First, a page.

02-12-2013 05:35 AM - edited 02-12-2013 02:26 PM
At the close:
The March futures corn contract settled 6 cents lower at $6.96. The March soybean futures contract finished 10 cents lower at $14.20. March wheat futures ended 9 cents lower at $7.32 per bushel. The March soyoil futures contract finished $0.14 lower at $51.10. The March soymeal futures settled $2.70 per short ton lower at $410.30.
In the outside markets, the NYMEX crude oil is $0.45 per barrel higher, the dollar is lower and the Dow Jones Industrials are 52 points higher.
One analyst says the markets are lower, due to improved South America's weather. "We're in the key yield development time for corn and beans in Argentina and Brazil. Grains are breaking as we entered the week with measurable rain totals called for the recent dry areas of southern Brazil and northern Argentina. Todays update on weather increased the total rain fall and coverage with more expected in the 15 day outlook. That would take you through 80% of the key yield time.This has traders selling out of recent longs and going short, as this rainy event all but assures record crops."
The March futures corn contract is trading 7 cents lower at $6.95. The March soybean futures contract is trading 12 cents lower at $14.19. March wheat futures are trading 12 cents lower at $7.29 per bushel. The March soyoil futures contract is trading $0.27 lower at $50.97. The March soymeal futures are trading $3.30 per short ton lower at $409.70.
In the outside markets, the NYMEX crude oil is $0.34 per barrel higher, the dollar is lower and the Dow Jones Industrials are 38 points higher.
In early trading:
The March futures corn contract is trading 5 cents lower at $6.97. The March soybean futures contract is trading 8 cents lower at $14.23. March wheat futures are trading 8 cents lower at $7.33 per bushel. The March soyoil futures contract is trading $0.27 lower at $50.97. The March soymeal futures are trading $1.70 per short ton lower at $411.30.
In the outside markets, the NYMEX crude oil is $0.48 per barrel higher, the dollar is lower and the Dow Jones Industrials are 24 points higher.
--Japan seeks 96,538 tons of milling wheat. The suppliers are usually U.S., Canada, and or Australia.
--Goldman Sachs cut its corn and soybean price forecasts.
Corn=lowered to $7.50 per bushel vs. its previous $8.25
Soybeans=lowered to $14.00 vs. its previous idea of $15.25.
Soybeans=$13, unchanged from previous.
Let's all sing, "Slip sliding away, slip sliding away, you the know the nearer your destination, the more you slip sliding away.........."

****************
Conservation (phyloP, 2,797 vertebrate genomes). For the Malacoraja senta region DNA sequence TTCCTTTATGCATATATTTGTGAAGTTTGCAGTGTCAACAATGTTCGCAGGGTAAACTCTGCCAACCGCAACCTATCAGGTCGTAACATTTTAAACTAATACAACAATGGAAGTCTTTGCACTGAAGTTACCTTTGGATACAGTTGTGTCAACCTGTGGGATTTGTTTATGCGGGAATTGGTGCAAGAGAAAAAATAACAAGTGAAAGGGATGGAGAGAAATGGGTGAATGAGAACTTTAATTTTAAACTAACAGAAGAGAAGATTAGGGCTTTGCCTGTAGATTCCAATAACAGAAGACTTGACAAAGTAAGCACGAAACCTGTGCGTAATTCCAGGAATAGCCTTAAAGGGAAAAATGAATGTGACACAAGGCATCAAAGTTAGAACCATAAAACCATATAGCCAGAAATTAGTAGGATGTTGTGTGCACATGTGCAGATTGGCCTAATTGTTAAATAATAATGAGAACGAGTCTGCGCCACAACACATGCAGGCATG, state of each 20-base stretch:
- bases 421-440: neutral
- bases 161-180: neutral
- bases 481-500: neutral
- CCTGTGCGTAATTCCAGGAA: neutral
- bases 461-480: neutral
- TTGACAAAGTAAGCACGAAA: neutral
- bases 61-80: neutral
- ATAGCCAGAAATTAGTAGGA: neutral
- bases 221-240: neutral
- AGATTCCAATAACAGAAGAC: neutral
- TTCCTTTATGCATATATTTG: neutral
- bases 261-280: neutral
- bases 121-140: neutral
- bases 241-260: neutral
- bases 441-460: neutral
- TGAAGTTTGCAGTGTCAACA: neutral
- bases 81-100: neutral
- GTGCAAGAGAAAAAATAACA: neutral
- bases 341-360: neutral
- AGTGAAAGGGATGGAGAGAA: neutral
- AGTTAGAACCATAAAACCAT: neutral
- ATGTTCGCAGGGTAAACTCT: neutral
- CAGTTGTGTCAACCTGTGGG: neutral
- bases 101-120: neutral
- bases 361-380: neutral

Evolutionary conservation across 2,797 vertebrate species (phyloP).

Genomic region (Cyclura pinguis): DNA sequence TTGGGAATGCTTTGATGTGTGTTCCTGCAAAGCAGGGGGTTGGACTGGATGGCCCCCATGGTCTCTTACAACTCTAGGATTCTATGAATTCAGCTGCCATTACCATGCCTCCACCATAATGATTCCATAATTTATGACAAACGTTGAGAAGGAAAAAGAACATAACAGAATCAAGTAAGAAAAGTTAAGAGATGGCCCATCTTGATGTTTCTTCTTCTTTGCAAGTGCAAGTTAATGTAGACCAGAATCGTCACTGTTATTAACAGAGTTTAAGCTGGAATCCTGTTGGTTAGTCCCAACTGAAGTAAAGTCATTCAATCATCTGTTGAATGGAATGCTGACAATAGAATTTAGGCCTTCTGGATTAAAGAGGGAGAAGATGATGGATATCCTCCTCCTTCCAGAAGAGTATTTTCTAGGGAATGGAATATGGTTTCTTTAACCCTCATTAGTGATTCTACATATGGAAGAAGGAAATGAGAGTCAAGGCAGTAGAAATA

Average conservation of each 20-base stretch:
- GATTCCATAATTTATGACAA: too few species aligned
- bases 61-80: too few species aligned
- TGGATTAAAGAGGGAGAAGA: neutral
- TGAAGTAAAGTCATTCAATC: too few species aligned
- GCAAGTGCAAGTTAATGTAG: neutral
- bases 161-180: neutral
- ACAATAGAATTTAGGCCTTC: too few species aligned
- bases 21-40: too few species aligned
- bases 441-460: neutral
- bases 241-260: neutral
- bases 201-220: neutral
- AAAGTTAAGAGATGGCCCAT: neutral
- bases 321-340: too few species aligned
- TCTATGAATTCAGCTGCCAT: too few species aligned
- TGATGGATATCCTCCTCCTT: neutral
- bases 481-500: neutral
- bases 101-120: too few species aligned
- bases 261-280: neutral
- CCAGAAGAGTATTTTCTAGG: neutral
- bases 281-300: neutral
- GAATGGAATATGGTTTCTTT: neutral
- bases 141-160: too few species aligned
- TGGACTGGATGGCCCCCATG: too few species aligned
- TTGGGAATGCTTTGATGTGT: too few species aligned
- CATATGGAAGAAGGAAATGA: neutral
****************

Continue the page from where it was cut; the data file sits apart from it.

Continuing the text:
All information courtesy of the Dow Jones Newswire.
Early calls: Corn is seen 5-7 cents lower, soybeans 3-5 cents higher, and wheat 3-5 cents lower.
Overnight grain, soybean markets=Trading lower.
Crude Oil=$0.20 per barrel lower.
Wall Street=Seen lower, as Fed Reserve speeches fire up. Two Fed presidents that oppose quantitative easing speak this week. Also, the market will get a small business report, and job openings data to trade today.
World=Asia/Pacific stocks were mostly higher and Europe's stocks were mostly higher. A meeting of G-7 countries has brought news that the group will not target exchange rates, bringing a sigh to financial markets.
More in a minute,
02-12-2013 05:55 AM - edited 02-12-2013 06:54 AM
If crop insurance is a big part of your marketing plan, you are probably aware that it is exempt from Congress's current sequestration debates. However, the word is that farmers should plant first, this year, and then worry about signing up for ACRE or Direct Payments. Take a look:
I hope this is helpful,
02-12-2013 07:14 AM
I read an article that they are getting to much rain and cloudy weather in Mato Grosso. To much rain hurts the early maturing beans losing up to 10% of yield and the cloudy days are not allowing full photosyntheis in the later maturing beans.
02-12-2013 07:26 AM
Kinda busy today mike, But biggest news of the week is gonna be the G-7 allowing the durrency war to continue. By this summer should be far bigger than the little skirmishes we are seeing now. Japan's targets are gonna reack havoc on china. Venezuela, Argentina, brazil are in a real pizin match and the swiss are gonna beat themselves up till they can compete with the EU. And don;t forget our ability to find a way to beat em all in the race to the bottom.
THE G-7 is gonna tell us where we end up for the year. Or at least prime us for the real news from the G-20.
Gotta go. Have a load of hay coming from SD today for the cows. Wish they would trade that on the CBOT!
02-12-2013 08:15 AM
Hay may be the new 'cash crop' especially if corn and bean prices continue sown.
Have a dairy neighbour who is always buying hay.
Has approached me about renting ground from me to grow hay.
Think he is looking for more control over his source of hay rather than buying from all over.
There is probably a reason for that and I expect $$ are at least part of it.
Wisdom is knowing not to put it in a fruit salad.
02-12-2013 08:43 AM
Just to let you know marketeye...I sold 4 semi loads of praire hay last week ...loaded on their trucks at $145 per ton. Might be cheap, but I will have less cows and wont need the hay without water to fill ponds...
02-12-2013 09:55 AM
Neighbor got some hay delivered about 2-3 weeks ago. He paid $230 a ton delivered for 2nd cutting alfalfa. He called the guy about another load, but he said the price went up to $300, so he didn't get any more as of yet.
Cornstalk bales are bringing $150-175, sometimes even more, if it wasn't picked before the big wind, and has a lot of ears of corn in it.